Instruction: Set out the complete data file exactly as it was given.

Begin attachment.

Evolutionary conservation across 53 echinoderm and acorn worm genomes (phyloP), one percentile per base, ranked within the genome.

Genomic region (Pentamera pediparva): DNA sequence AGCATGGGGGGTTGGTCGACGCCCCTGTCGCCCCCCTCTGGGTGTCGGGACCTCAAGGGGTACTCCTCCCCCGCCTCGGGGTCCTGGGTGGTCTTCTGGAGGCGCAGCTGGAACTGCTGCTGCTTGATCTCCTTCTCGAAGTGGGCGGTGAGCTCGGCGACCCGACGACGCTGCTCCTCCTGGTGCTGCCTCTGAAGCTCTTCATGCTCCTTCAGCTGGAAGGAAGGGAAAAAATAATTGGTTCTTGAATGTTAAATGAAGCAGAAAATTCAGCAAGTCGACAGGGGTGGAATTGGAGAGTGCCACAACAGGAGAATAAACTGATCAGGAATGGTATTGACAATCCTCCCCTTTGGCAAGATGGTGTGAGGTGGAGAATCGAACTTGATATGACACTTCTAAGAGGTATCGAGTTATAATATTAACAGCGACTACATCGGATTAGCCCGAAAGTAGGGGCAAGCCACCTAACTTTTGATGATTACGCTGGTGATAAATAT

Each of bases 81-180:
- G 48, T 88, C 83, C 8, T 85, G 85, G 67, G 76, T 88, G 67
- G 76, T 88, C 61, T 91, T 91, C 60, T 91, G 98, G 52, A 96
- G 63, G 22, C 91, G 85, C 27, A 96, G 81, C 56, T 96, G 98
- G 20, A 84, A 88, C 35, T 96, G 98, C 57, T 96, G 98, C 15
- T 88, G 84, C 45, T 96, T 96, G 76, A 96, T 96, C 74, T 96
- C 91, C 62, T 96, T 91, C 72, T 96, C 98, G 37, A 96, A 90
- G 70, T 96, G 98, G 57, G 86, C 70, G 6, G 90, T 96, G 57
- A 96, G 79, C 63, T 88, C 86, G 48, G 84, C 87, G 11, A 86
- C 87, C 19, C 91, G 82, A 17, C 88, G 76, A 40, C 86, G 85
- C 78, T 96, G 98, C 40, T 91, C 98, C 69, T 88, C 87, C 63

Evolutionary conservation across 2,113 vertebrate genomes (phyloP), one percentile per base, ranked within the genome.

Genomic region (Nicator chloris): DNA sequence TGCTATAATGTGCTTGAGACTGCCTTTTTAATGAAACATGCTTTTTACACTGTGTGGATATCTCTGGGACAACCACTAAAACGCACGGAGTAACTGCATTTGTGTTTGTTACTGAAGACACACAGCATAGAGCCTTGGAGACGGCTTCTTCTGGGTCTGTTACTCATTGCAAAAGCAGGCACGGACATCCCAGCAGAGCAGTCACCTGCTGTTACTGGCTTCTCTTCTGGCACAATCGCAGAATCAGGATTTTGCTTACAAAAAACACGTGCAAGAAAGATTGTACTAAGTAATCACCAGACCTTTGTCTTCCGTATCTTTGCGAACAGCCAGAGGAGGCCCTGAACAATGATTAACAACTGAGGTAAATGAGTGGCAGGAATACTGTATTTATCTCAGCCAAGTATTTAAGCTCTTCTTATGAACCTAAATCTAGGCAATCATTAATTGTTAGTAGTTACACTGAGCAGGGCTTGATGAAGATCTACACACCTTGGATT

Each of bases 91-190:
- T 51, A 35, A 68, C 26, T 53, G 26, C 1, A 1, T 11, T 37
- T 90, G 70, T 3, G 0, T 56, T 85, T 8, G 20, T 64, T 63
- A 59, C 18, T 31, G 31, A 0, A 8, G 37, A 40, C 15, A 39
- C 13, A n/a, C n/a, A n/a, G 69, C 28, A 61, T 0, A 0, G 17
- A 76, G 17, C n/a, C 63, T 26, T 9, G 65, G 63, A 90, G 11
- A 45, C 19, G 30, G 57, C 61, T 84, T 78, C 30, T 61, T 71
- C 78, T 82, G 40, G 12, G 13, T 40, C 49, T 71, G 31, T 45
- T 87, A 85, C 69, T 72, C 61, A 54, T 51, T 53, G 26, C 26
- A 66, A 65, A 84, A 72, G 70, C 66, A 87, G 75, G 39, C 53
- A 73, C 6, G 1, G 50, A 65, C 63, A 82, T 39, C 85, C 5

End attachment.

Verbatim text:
Evolutionary conservation across 53 echinoderm and acorn worm genomes (phyloP), one percentile per base, ranked within the genome.

Genomic region (Pentamera pediparva): DNA sequence AGCATGGGGGGTTGGTCGACGCCCCTGTCGCCCCCCTCTGGGTGTCGGGACCTCAAGGGGTACTCCTCCCCCGCCTCGGGGTCCTGGGTGGTCTTCTGGAGGCGCAGCTGGAACTGCTGCTGCTTGATCTCCTTCTCGAAGTGGGCGGTGAGCTCGGCGACCCGACGACGCTGCTCCTCCTGGTGCTGCCTCTGAAGCTCTTCATGCTCCTTCAGCTGGAAGGAAGGGAAAAAATAATTGGTTCTTGAATGTTAAATGAAGCAGAAAATTCAGCAAGTCGACAGGGGTGGAATTGGAGAGTGCCACAACAGGAGAATAAACTGATCAGGAATGGTATTGACAATCCTCCCCTTTGGCAAGATGGTGTGAGGTGGAGAATCGAACTTGATATGACACTTCTAAGAGGTATCGAGTTATAATATTAACAGCGACTACATCGGATTAGCCCGAAAGTAGGGGCAAGCCACCTAACTTTTGATGATTACGCTGGTGATAAATAT

Each of bases 81-180:
- G 48, T 88, C 83, C 8, T 85, G 85, G 67, G 76, T 88, G 67
- G 76, T 88, C 61, T 91, T 91, C 60, T 91, G 98, G 52, A 96
- G 63, G 22, C 91, G 85, C 27, A 96, G 81, C 56, T 96, G 98
- G 20, A 84, A 88, C 35, T 96, G 98, C 57, T 96, G 98, C 15
- T 88, G 84, C 45, T 96, T 96, G 76, A 96, T 96, C 74, T 96
- C 91, C 62, T 96, T 91, C 72, T 96, C 98, G 37, A 96, A 90
- G 70, T 96, G 98, G 57, G 86, C 70, G 6, G 90, T 96, G 57
- A 96, G 79, C 63, T 88, C 86, G 48, G 84, C 87, G 11, A 86
- C 87, C 19, C 91, G 82, A 17, C 88, G 76, A 40, C 86, G 85
- C 78, T 96, G 98, C 40, T 91, C 98, C 69, T 88, C 87, C 63

Evolutionary conservation across 2,113 vertebrate genomes (phyloP), one percentile per base, ranked within the genome.

Genomic region (Nicator chloris): DNA sequence TGCTATAATGTGCTTGAGACTGCCTTTTTAATGAAACATGCTTTTTACACTGTGTGGATATCTCTGGGACAACCACTAAAACGCACGGAGTAACTGCATTTGTGTTTGTTACTGAAGACACACAGCATAGAGCCTTGGAGACGGCTTCTTCTGGGTCTGTTACTCATTGCAAAAGCAGGCACGGACATCCCAGCAGAGCAGTCACCTGCTGTTACTGGCTTCTCTTCTGGCACAATCGCAGAATCAGGATTTTGCTTACAAAAAACACGTGCAAGAAAGATTGTACTAAGTAATCACCAGACCTTTGTCTTCCGTATCTTTGCGAACAGCCAGAGGAGGCCCTGAACAATGATTAACAACTGAGGTAAATGAGTGGCAGGAATACTGTATTTATCTCAGCCAAGTATTTAAGCTCTTCTTATGAACCTAAATCTAGGCAATCATTAATTGTTAGTAGTTACACTGAGCAGGGCTTGATGAAGATCTACACACCTTGGATT

Each of bases 91-190:
- T 51, A 35, A 68, C 26, T 53, G 26, C 1, A 1, T 11, T 37
- T 90, G 70, T 3, G 0, T 56, T 85, T 8, G 20, T 64, T 63
- A 59, C 18, T 31, G 31, A 0, A 8, G 37, A 40, C 15, A 39
- C 13, A n/a, C n/a, A n/a, G 69, C 28, A 61, T 0, A 0, G 17
- A 76, G 17, C n/a, C 63, T 26, T 9, G 65, G 63, A 90, G 11
- A 45, C 19, G 30, G 57, C 61, T 84, T 78, C 30, T 61, T 71
- C 78, T 82, G 40, G 12, G 13, T 40, C 49, T 71, G 31, T 45
- T 87, A 85, C 69, T 72, C 61, A 54, T 51, T 53, G 26, C 26
- A 66, A 65, A 84, A 72, G 70, C 66, A 87, G 75, G 39, C 53
- A 73, C 6, G 1, G 50, A 65, C 63, A 82, T 39, C 85, C 5